The Washington Post - 22.08.2019

(Joyce) #1



School reopens probe

of Nazi salute video

School officials in Orange
County said they will reopen an
investigation into a group of high
school students seen on video
giving Nazi salutes last year after
additional racist images
surfaced, according to a report
The initial video obtained by
the Daily Beast — which posted
about eight seconds of it — shows
members of the boys’ water polo
team at Pacifica High School in
an empty room that
administrative officials say was
later used for an athletic
banquet. The video showed
about 10 boys in a stiff-arm salute
while singing a Nazi marching
The Garden Grove Unified
School District said in a
statement that the footage was
recorded in November but that
administrators hadn’t become
aware of the video until March. It
said the students were
unsupervised at the time. The
district said Monday that
administrators had “addressed
the situation with all students
and families involved” but did
not specify what disciplinary
actions it took.

The Los Angeles Times
reported that since Monday,
officials said several other videos
showing students engaged in
hate speech have surfaced. Those
videos will be examined as part
of the district’s reopened
investigation. It was not
immediately clear what’s in the
new videos or whether they
included students from Pacifica
Pacifica High School Principal
Steve Osborne apologized during
a school board meeting Tuesday
for failing to address the original
video with the entire school
immediately after it was brought
to administrators’ attention.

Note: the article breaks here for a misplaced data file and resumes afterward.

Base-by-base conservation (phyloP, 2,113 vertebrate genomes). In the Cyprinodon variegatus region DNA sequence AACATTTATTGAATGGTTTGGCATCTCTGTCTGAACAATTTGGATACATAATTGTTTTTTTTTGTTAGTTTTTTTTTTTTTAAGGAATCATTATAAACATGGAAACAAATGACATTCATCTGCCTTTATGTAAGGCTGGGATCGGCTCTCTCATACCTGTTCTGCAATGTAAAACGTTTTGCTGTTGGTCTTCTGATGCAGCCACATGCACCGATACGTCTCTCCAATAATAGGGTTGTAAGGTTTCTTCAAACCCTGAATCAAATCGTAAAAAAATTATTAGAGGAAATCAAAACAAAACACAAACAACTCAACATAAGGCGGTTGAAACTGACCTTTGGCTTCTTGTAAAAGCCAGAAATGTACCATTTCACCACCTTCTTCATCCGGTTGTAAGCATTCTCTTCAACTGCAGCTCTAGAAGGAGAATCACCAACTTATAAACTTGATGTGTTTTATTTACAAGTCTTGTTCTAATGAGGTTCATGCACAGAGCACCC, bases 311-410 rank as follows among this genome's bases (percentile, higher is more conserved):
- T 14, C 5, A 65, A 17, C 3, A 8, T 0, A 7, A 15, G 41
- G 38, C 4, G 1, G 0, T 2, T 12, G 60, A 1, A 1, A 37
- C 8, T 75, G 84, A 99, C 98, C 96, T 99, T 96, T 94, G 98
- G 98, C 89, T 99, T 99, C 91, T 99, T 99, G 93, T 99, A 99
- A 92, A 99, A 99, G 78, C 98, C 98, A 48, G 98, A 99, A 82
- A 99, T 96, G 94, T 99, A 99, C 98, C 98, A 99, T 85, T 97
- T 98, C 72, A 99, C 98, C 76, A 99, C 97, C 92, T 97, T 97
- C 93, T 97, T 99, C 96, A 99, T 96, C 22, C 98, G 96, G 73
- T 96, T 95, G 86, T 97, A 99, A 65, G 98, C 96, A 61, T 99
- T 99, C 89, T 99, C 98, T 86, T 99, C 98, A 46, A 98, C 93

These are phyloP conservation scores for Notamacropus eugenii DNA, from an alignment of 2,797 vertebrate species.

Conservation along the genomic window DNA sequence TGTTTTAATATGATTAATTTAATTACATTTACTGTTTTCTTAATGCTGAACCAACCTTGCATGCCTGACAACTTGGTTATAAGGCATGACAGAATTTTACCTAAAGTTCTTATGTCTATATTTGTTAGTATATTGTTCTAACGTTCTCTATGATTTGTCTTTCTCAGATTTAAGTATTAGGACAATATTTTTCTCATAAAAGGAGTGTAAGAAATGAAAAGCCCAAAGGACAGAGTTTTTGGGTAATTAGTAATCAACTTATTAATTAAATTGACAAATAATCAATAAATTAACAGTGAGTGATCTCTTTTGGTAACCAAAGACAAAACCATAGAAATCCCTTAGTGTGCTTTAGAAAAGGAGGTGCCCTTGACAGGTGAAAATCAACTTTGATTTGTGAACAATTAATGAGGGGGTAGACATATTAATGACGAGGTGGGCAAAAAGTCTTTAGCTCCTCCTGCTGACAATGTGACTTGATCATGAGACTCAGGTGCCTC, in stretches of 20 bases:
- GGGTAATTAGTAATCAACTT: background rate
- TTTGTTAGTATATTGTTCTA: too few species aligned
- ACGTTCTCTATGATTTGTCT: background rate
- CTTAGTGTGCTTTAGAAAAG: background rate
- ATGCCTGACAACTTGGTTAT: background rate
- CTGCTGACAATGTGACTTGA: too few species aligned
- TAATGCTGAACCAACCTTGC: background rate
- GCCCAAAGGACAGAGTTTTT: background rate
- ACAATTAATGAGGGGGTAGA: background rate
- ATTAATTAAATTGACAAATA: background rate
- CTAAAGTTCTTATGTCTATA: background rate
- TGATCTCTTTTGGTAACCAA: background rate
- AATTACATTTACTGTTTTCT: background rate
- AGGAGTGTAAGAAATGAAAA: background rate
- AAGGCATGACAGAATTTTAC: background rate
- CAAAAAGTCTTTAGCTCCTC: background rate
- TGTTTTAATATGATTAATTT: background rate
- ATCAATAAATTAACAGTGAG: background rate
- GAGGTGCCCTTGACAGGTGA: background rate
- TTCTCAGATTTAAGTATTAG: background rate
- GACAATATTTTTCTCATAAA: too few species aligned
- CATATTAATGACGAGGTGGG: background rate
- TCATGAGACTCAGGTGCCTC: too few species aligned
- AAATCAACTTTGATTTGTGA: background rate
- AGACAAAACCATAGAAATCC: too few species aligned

— Associated Press


4 students wounded
at college block party

Four college students were
wounded when a gunman
opened fire into a crowd of 200
people outside a library near
Clark Atlanta University and
then escaped in the chaos,
authorities said.
All four injured women were
in stable condition after the
gunfire, which happened shortly
after 10:30 p.m. Tuesday. None of
the injuries were considered to
be life-threatening, Atlanta

police said.
The gunshots began after an
argument broke out between two
parties and someone opened fire,
investigators said.
The shooter had not yet been

apprehended as of Wednesday
The four students were shot
outside a library that serves
Clark Atlanta and other nearby
historically black colleges.

Two of the victims, ages 17 and
18, are students at Spelman
College, a nearby women’s
school. Investigators believe the
other two women, ages 18 and 19,
are Clark Atlanta students, police

The block party, held the night
before the first day of classes, was
celebrating the end of
orientation for new students.
On Wednesday, there was a
heavy security presence on
campus and in front of the
— Associated Press

Man charged over Trump-
shaped ecstasy pills: A Florida
man who was found to have
ecstasy pills shaped like
President Trump’s head has been
charged with unlawful
possession of controlled
substances, the Pinellas County
Sheriff ’s Office said. Brendan
Dolan-King, 23, was charged on
Friday in Clearwater after police
searched his apartment in June
and discovered fentanyl and five
orange pills shaped like Trump’s
head, which were later found to
contain the hallucinogen MDMA,